"I had a very very good relationship with Neil [Warnock] he's a great coach, and a very nice human being. I can't fault the guy. Neil couldn't help me with the language though!”

On his first experience of Premier League football, he said:

"It was huge for me, in the first game we were playing Liverpool at home. In France it's different, when the coach tells the player to warm up this means he's going to put you in. And after fifteen minutes, the coach told me to warm up, and in my head I thought he was considering putting me in, and I told him no I can't play! There was Steven Gerrard! I was just like woah, I'd seen him on TV and now I was going to play against him.

“When we played Tottenham, even though he didn't play too much but they had Edgar Davies, who I remember from Ajax. When I was playing against him, I was watching him rather than actually playing!”

  • His winner against Arsenal

Perhaps the highlight of his career was the goal he scored against Arsenal and heroic goalkeeper Jens Lehmann in 2006, as the Blades ran out 1-0 victors in their fight for survival, thanks to Nade's heroics.

"I watched the goal so many times, I remember though that when I scored in that moment, people asked me what was going through my head. I just remember it being a lone goal, flicking it on with my head, and seeing Lehmann in the middle of the pitch and I didn't know why, so I just shot,” he described. “It was an amazing moment in my career.

"Since I was a kid, my dad used to put videos of Pele, and I loved that when he scores a goal he punches the sky. So when I scored, I punched the sky and did what he had done.

"When Paddy [Kennygot injured I was thinking we're done. But the will in the team that we showed that day was amazing. I think the will shown from [PhilJagielka's two or three saves were amazing, and it was just not meant to be for Arsenal."

  • Sheffield United's relegation and the aftermath

Despite Nade and the Blades’ best efforts, Sheffield United were relegated on the final day, which would begin a rapid decline for Warnock's side down the leagues.

"It was disappointing. You start to play the full season and the goals you've missed in your head, and this incident in my head when I missed from two yards out, but I don't know why I tried to head the ball,” he said. 

“The coach said to me afterwards 'Why didn't you head the ball? Why didn't you just push it?' and I just said 'I don't know.' because if I had scored that goal we would've won, as we were drawing. I know it wasn't just because of that game we got relegated though.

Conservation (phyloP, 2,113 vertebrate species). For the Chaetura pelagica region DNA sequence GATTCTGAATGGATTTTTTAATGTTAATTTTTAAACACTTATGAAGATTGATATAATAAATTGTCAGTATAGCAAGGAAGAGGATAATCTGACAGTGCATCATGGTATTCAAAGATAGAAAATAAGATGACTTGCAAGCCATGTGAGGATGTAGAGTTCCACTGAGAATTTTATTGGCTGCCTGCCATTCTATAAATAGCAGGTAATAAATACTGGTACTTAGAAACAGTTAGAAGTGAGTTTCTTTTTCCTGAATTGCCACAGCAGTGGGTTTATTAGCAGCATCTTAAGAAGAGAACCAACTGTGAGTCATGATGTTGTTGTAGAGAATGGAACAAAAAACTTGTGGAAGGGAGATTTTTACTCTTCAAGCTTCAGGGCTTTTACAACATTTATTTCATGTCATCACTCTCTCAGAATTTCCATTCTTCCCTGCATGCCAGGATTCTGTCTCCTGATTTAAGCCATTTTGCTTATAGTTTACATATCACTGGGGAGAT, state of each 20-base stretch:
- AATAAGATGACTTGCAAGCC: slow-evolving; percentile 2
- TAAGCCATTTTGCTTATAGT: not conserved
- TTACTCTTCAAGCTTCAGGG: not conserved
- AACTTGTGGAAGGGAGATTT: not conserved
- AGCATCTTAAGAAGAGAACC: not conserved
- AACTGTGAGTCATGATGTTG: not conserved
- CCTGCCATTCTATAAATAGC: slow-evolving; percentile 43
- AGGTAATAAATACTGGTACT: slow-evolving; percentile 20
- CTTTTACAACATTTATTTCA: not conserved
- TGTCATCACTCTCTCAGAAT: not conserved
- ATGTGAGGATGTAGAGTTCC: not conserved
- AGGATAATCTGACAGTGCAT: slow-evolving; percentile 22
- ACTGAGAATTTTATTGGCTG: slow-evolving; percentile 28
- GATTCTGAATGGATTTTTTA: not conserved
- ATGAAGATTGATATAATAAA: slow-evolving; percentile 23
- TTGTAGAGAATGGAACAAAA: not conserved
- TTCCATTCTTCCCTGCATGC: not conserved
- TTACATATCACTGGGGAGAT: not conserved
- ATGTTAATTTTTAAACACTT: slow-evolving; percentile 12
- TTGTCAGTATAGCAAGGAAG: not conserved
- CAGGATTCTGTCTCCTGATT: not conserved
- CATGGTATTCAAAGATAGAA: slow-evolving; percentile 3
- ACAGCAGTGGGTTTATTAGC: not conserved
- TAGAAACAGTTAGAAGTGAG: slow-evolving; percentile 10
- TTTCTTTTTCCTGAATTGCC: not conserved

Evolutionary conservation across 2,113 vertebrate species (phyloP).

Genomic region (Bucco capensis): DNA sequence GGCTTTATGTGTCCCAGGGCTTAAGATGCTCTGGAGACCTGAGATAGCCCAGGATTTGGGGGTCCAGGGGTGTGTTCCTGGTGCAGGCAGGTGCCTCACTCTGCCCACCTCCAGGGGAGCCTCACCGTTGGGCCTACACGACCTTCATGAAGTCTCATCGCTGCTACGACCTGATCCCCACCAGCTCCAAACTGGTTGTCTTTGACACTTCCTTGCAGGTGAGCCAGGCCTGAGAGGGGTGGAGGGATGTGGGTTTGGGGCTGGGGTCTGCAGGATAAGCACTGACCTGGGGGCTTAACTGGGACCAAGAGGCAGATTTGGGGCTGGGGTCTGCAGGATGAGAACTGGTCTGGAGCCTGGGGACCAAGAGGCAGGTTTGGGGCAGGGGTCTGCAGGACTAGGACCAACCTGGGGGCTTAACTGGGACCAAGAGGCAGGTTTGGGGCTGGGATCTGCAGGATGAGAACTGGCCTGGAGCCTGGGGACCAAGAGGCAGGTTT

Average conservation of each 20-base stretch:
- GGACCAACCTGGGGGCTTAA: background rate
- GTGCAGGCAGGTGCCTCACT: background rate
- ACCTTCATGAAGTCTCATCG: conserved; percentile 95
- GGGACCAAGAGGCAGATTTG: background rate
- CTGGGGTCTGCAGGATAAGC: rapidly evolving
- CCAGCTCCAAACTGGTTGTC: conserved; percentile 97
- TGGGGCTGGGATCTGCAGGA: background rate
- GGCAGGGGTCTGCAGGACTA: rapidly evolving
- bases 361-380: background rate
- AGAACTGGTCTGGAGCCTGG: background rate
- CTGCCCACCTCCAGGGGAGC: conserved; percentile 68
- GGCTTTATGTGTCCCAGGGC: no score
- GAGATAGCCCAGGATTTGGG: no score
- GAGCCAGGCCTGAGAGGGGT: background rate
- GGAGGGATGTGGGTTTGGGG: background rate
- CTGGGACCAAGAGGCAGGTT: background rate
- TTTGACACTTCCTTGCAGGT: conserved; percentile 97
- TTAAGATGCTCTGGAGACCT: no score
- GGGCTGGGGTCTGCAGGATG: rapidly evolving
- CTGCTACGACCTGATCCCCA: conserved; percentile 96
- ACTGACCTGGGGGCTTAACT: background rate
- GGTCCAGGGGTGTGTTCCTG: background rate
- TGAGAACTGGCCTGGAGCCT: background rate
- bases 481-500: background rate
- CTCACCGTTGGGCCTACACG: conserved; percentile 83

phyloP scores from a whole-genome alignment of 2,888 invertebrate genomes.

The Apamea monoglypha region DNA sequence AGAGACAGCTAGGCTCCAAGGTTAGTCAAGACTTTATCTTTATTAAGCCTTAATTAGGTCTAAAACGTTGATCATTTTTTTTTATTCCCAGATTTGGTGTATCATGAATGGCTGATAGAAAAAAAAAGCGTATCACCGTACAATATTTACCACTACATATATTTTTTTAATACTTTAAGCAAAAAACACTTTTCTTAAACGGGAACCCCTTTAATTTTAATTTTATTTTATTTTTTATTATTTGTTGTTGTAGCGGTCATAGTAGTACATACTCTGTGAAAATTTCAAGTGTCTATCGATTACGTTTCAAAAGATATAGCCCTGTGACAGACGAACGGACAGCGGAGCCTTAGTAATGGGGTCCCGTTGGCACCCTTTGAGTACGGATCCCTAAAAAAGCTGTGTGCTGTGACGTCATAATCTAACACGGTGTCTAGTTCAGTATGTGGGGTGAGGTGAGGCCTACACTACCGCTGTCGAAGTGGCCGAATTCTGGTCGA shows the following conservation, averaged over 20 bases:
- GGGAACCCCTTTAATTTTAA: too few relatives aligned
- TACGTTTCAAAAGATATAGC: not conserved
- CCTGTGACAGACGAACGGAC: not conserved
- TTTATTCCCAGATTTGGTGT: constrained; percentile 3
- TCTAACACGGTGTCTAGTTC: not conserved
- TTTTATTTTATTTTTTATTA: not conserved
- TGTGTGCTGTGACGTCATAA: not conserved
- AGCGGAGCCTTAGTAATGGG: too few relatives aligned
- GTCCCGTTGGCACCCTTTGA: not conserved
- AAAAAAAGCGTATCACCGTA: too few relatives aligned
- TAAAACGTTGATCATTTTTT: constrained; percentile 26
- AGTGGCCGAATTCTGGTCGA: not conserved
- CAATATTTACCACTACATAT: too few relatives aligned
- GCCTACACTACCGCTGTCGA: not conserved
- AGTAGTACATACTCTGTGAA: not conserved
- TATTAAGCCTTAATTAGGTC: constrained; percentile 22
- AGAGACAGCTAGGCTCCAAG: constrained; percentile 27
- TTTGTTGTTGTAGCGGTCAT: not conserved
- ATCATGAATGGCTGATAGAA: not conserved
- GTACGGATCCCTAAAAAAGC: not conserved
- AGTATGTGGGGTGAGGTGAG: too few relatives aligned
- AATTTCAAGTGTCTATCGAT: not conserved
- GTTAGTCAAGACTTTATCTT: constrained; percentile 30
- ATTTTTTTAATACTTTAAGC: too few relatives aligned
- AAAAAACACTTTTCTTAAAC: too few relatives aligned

"For me, I had three years of a deal there and I wanted to stay, but a new coach came in with new players and didn't want me in the squad.

"Hull City offered me a contract, but then when we went to the office, it wasn't the same. So we just left."

  • His stint in Scotland with Hearts

Nade's next venture in football remained in the United Kingdom, but as he was pushed out of Sheffield United he opted for Scotland, where Hearts became his home for the next three season, scoring eight goals in 90 games.

"Warnock called me in and told me to come to his house, because I used to have lunch with him, and he told me he might sign for Crystal Palace in January. He told me he wanted me to come play for Crystal Palace, but said I needed game time and first team, but with Sheffield United it's not going to happen. So we met my agent and agreed to send me to Hearts, and then in January, Warnock was going to bid for me and I was going to join Crystal Palace. The chairman didn't want to let me go though, which was the deal we had.

"Scotland was more tough, the contact, the tempo, it never stopped. We had to keep running and running, and it was less on the technical side but more about fitness. In England, of course they are very fit, but they don't run as much as they do in Scotland. They never stop. I don't know, I thought Scotland was tougher, it was more about contact and fitness, whereas England was more technical.”

Nadé also had a run-in with one of his former teammates, Ian Black, whilst at Hearts following a defeat to Celtic, after Black was booked for an off the ball incident with Celtic captain Scott Brown.